Lady Justice peers from behind her rimmed glasses. Her face is immobile except during Rose’s tantrums. Rose pounds the kitchenette, fists heavy as she beats flour like a startled animal. I dodge the fistful of flour she throws in the air and then I see that our guardian has appeared, a knife in his hand. I’m not alarmed that he’s holding it like a club, ready to swing at her.

“Clean up the mess,” he says simply. The knife loses its threat; it’s to slice the biscuits, which he does calmly. When I look at him again, Lady Justice smiles. That’s her power—reckoning between the living and the dead. I understand I’m imagining her. Even Rose, at times, doesn’t see her, but I swear I can feel Lady Justice’s hand against my cheeks, wiping away my tears.




When I met Rose, we got in a fight. I remember watching her—a pretty blonde girl you’d expect to grow into life, love, and happiness—as she moved across the room to lay on the couch. She fell asleep. I was the new kid, two days in. I thought if I grabbed a blanket and put it over her, she would be warmer.

I didn’t expect her to grab my wrist and throw me against the wall. I didn’t think I would get up and fight back, something I never did, even when the other kids beat me to a pulp. Maybe I wanted to be different, to protect myself for once, to question my worthlessness. To test what I knew of love.

The pain was sharp when I knocked my head against her chest. I felt her ribcage—thin and wiry, against my skull. As if I could break her.

We were both written up and put in solitary for seventy-two hours. I spent three nights in a room where I could touch two walls if I stretched. It had no windows. I was let out for one hour each day for exercise, which meant a guard walked me around the perimeter of the yard. I didn’t see Rose in those three days, though later she told me she was just down the hall in another cell.

I didn’t hate her. In fact, once we got out, I no longer saw her as a threat. Almost as naturally as we’d fought, we were drawn to each other by our shared experience. In three weeks, when we were both transferred to the same home, it was as though we were meant to love each other.



The Lady Lets Us Live

The pain is steady. It shoots through my hips and I try to squeeze my legs together; our guardian jabs them apart. I feel like a soaked sponge. I’m not thinking about a forty-year-old man inside me, his grunting, or how my face is glazed with his sweat. Pinpricks of saltwater. When he finishes, my shoulders collapse, like a bird’s wings.

He kisses me sloppily on the forehead. “You don’t have to be so nervous,” he says.

Sometimes, I wonder what it would be like to want to please a man. His hand moored in the small of my back, holding me steady. To suck on my partner’s earlobes, or neck, or nestle in the crook of his arms to fall asleep.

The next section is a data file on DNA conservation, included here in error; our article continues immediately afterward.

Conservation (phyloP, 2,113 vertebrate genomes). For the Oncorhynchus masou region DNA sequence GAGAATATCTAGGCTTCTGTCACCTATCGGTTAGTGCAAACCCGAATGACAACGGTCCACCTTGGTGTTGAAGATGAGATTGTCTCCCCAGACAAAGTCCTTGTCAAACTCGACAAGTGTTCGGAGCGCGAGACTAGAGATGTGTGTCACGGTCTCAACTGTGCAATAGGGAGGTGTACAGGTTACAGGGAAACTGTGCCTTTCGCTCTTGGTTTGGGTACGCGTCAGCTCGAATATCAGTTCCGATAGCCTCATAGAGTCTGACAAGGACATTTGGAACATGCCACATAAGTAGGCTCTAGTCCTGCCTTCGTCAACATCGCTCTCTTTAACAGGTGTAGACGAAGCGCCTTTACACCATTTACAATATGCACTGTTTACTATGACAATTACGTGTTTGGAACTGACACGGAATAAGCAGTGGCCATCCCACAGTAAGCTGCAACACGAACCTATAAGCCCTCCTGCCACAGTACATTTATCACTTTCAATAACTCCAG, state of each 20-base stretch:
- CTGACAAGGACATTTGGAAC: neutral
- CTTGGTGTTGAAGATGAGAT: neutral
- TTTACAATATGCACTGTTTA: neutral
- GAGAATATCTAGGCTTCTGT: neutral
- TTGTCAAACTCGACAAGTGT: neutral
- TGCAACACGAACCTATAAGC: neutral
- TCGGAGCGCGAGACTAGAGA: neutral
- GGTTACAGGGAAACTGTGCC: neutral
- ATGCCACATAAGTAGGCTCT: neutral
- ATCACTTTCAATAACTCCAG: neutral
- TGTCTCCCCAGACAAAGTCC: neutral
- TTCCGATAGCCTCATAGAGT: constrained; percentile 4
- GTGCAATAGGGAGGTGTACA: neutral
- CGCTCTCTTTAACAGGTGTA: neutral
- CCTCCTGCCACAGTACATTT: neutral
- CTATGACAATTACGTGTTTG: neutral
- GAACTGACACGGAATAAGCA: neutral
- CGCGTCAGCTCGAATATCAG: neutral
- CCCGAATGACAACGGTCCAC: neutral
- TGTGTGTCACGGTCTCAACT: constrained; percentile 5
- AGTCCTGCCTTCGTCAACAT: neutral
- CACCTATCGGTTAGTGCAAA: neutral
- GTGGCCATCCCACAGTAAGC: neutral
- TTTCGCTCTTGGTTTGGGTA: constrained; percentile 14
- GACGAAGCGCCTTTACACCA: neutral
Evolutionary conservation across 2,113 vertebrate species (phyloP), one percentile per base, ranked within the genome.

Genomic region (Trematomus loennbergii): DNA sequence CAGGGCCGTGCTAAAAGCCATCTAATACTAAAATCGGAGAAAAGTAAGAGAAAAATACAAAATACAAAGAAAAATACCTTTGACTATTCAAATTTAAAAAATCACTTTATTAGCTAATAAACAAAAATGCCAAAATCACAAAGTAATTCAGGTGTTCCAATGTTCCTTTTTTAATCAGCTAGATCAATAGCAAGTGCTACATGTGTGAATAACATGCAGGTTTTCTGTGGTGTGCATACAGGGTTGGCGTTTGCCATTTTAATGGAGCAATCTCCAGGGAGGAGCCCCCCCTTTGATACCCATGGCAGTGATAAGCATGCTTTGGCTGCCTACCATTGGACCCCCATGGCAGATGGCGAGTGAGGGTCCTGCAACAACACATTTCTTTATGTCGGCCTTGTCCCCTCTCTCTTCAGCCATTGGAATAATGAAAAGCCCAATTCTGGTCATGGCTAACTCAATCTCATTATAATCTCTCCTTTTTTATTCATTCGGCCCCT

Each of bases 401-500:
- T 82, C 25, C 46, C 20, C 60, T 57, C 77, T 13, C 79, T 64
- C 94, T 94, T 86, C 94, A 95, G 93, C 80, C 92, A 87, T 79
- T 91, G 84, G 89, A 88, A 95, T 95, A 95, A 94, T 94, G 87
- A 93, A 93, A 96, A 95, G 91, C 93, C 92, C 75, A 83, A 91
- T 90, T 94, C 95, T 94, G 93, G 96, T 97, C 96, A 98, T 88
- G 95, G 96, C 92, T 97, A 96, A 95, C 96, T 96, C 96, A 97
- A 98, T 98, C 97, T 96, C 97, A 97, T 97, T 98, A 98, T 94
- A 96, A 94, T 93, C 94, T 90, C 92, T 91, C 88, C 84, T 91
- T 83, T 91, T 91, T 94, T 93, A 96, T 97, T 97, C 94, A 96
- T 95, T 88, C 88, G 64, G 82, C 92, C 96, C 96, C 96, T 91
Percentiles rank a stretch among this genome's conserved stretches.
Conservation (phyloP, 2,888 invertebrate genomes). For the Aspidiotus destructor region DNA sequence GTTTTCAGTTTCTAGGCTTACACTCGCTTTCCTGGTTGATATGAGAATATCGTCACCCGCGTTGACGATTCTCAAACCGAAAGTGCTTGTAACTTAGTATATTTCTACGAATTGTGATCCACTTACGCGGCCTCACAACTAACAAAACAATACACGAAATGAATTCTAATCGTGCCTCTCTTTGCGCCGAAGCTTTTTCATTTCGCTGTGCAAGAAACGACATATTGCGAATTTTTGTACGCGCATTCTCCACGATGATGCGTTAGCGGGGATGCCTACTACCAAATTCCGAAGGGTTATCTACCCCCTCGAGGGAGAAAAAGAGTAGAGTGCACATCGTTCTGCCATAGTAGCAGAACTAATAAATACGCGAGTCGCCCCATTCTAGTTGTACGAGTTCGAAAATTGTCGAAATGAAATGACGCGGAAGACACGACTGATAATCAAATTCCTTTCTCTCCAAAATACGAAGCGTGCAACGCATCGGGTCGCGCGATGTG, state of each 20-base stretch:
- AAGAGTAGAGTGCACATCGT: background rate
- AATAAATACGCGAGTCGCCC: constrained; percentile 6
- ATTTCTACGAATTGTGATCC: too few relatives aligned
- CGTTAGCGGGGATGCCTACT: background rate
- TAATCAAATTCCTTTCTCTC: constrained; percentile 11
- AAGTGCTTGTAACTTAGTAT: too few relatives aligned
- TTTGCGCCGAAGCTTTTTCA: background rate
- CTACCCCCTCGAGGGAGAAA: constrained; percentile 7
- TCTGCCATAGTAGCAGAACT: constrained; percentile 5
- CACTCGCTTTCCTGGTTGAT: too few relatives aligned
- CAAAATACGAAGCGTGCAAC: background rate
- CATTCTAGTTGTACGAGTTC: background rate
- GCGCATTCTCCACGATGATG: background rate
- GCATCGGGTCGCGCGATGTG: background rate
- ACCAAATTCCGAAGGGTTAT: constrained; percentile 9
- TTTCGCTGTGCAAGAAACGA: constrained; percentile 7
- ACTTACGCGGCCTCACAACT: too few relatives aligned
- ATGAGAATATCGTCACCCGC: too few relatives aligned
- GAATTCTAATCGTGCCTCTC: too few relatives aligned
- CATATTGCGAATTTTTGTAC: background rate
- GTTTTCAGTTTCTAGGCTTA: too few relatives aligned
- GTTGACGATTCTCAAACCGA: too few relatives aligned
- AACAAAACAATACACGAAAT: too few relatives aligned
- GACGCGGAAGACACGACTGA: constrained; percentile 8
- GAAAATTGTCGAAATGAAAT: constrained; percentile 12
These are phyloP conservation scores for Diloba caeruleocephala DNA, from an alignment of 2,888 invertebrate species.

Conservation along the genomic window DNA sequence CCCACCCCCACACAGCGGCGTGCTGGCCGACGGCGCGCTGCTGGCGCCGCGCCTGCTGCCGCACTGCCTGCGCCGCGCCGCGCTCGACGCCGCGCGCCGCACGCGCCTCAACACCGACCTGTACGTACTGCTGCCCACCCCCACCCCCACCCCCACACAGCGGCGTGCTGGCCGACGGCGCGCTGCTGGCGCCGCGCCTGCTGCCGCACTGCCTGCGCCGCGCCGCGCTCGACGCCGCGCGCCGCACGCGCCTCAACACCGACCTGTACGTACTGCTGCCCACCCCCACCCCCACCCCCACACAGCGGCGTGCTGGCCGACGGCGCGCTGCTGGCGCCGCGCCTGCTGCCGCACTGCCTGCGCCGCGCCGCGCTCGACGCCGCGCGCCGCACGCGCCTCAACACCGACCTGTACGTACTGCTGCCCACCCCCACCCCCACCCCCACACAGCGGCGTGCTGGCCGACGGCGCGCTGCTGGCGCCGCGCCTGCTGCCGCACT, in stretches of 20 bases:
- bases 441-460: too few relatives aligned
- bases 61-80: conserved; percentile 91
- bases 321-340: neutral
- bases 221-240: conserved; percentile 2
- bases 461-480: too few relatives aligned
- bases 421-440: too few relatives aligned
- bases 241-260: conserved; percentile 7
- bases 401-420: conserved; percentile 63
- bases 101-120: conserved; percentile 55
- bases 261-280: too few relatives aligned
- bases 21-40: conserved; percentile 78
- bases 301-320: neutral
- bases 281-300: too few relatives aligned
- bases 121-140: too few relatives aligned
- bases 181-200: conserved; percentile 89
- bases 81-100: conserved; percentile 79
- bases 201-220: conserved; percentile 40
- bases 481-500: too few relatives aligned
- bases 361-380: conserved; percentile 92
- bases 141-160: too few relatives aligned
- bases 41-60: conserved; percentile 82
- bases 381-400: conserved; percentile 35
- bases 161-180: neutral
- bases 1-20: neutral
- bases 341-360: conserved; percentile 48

I hate our guardian, how he trickles my wetness—makes me pine for him. I wait for it to be over.

Thanks to Rose, my guardian doesn’t want me as much as her. She is older and beautiful; she makes sure he remembers this, comparing herself to my childlike body.

Despite sex, despite our guardian rearranging our girlhoods, I feel safer with him than I did before him. He keeps us safe: from other men, other guns, Child Protective Services.

I feel Lady Justice, and her fury—wrestling her fingers, tipping the scales. Poised and muttering at the gates, she reckons between the living and the dead. What is a foster child’s dominion?

We created our monster to bury our guardian. We called her Lady Justice. But she buried our trauma so deep, no one saw it. Even our therapists, who never asked, “Who is listening to you? Who do you feel safe with?”


It’s raining, the water beating down on our heads in sheets.

“You see her, right?” my sister said.

“Mmm hmm.”

Rose squeezes my shoulders, her gaze on her shoes she let me borrow. They’re beautiful on her, but my feet are three sizes too small. Tufts of grass poke through cracks in the driveway. We watch the sunset. Rose says the sky looks like honey, in its blurred pinks and yellows and oranges, subdued under the gathering summer rain. The only animal I see in front of me is Rose: her sturdy shoulders, her lean muscles, her eyes that speak in silence. I love you, sister. I love you.


Rumpus original art by Robert James Russell.

Sylvia Chan hails from the San Francisco East Bay, where she performed as a jazz pianist. She lives in Tucson, where she teaches at the University of Arizona and serves as court advocate for foster kids in Pima County and nonfiction editor at Entropy. Her debut poetry collection is We Remain Traditional (Center for Literary Publishing 2018), and her essays appear in Prairie Schooner, Passages North, and The Best American Nonrequired Reading 2019. More from this author →